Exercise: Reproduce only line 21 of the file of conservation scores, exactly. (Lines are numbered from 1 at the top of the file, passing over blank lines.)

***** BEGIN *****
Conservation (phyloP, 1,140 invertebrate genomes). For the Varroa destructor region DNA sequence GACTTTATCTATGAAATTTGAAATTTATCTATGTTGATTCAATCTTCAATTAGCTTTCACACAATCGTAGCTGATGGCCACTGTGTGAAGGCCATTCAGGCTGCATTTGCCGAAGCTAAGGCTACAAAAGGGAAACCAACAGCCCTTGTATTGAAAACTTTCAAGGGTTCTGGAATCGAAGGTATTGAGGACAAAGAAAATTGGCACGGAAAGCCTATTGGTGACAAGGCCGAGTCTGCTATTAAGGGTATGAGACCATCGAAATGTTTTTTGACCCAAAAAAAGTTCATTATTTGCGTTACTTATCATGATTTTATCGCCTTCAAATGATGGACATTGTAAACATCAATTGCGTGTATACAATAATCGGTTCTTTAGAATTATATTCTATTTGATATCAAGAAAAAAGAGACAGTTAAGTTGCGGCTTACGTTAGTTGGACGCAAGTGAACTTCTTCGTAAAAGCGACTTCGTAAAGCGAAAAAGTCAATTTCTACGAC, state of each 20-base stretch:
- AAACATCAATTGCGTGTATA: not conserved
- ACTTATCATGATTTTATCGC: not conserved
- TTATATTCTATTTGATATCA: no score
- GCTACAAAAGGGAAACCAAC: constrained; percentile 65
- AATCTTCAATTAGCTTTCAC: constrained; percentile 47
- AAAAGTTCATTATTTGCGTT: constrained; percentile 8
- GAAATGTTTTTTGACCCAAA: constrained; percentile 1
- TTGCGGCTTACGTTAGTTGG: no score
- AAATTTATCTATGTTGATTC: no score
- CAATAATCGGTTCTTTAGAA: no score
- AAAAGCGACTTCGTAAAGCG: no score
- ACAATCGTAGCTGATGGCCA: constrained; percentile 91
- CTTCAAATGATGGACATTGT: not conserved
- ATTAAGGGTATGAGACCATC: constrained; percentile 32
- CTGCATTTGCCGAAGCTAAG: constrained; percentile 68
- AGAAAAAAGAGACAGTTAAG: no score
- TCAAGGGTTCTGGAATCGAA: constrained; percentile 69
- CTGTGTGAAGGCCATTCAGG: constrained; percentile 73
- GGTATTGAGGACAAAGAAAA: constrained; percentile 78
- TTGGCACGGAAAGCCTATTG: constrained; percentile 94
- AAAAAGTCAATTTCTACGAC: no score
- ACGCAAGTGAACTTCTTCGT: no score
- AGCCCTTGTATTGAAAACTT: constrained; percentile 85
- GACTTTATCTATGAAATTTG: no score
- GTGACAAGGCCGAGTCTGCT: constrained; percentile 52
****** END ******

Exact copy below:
- TTGGCACGGAAAGCCTATTG: constrained; percentile 94